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Wednesday, 3 October 1984
Page: 1126

Senator RICHARDSON(4.17) —I rise to speak on this matter of public importance and like many senators on this side of the House I am offended by the words 'attack upon the retirement security of aged Australians'. I belong to the Australian Labor Party, a party with a proud history, a history of innovation and commitment in the field of social welfare; commitment to raising the standards of those weaker members of our society who have for so long been raped and attacked by those on the other side of the House.

Over the past 12 months we have witnessed in Australia a deliberate campaign of misinformation, of fear and scaremongering from the Liberal Party of Australia and the National Party of Australia, in an attempt to convince the aged and the frail aged, to whom Senator Messner referred, that this assets test will affect them in great numbers. Yesterday the Prime Minister (Mr Hawke) referred to the efforts of the Liberal and National parties in the last election campaign in March 1983 when they attempted to take that fantastic 'put your money under the bed' line during the campaign. That was one of Malcolm Fraser's great contributions.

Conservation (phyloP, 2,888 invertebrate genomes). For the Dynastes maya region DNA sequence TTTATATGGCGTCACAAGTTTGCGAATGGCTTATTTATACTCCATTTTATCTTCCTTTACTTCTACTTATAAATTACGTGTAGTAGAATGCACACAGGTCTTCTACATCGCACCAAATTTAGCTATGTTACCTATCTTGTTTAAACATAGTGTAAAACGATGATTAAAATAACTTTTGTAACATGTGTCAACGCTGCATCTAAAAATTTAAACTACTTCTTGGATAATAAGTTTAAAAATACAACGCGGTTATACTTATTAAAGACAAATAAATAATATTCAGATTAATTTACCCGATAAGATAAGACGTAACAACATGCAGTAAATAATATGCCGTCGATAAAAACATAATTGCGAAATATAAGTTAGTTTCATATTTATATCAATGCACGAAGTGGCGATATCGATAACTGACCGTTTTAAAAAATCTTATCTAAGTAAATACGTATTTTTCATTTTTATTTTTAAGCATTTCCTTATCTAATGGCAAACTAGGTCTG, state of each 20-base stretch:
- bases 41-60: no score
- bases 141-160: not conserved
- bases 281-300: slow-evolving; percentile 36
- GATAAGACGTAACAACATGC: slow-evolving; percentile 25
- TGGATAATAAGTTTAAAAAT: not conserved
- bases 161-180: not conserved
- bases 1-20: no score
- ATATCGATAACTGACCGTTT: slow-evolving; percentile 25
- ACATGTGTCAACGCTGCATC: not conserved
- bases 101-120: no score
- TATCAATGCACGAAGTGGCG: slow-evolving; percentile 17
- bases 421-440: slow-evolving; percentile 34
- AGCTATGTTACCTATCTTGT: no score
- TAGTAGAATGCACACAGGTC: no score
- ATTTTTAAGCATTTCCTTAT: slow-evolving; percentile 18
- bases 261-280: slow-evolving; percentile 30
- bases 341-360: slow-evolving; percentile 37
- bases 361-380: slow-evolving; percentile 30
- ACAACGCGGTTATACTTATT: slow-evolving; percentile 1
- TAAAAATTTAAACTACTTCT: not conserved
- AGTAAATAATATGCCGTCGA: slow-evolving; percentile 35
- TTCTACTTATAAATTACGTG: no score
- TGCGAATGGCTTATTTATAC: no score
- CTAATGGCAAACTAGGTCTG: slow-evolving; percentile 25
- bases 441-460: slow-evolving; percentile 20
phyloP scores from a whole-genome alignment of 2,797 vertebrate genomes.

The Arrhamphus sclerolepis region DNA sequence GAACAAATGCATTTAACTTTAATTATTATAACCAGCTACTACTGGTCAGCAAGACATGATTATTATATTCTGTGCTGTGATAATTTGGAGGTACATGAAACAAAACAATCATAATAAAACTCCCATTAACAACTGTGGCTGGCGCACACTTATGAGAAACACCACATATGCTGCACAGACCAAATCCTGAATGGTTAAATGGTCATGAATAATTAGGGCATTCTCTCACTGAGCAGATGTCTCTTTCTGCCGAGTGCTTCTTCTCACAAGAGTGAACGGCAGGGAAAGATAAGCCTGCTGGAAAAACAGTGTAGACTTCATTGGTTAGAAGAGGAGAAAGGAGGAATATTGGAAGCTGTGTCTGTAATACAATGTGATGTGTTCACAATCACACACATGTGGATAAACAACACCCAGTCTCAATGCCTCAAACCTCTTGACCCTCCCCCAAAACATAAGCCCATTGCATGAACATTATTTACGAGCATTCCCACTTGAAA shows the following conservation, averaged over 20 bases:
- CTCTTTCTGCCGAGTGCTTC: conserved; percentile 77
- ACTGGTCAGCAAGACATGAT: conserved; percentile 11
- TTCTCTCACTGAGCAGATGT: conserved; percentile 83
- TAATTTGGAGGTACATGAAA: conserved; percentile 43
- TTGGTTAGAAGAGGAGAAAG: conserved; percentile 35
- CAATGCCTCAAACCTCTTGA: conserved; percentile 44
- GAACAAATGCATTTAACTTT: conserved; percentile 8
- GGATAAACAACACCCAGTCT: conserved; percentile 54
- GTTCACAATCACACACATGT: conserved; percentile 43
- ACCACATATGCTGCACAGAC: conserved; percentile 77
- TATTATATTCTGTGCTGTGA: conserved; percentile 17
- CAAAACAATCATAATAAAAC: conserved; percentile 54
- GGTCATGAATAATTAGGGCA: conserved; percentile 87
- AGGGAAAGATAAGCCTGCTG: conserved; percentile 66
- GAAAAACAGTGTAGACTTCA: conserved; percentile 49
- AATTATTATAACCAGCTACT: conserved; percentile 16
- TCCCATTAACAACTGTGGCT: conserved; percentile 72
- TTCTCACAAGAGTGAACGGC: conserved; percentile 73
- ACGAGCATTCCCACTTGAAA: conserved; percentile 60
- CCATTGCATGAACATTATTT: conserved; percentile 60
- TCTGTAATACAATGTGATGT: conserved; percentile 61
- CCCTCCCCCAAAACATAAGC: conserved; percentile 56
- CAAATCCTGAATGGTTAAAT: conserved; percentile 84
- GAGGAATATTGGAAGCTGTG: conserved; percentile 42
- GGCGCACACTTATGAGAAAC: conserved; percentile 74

Senator Boswell —They should have done so.

Senator RICHARDSON —Senator Boswell probably thinks that they should have but unfortunately for him three-quarters of the Australian population do not agree with him. When one looks at the rating of our respective leaders, one sees that 75 per cent of people think that the Prime Minister is okay and only 25 per cent think that Andrew Peacock is. That is the way that Australia has gone in the last 12 months because that 'put your money under the bed' line, that pathetic scaremongering, was just an insult to the intelligence of the Australian people. They threw the Liberal and National parties out in March 1983 and when we have an election in the near future, be it November, December or March, they will throw them out again. This is just another chapter of this recently written novel of desperation by the panic-stricken, leaderless rabble opposite that masquerades as a political force.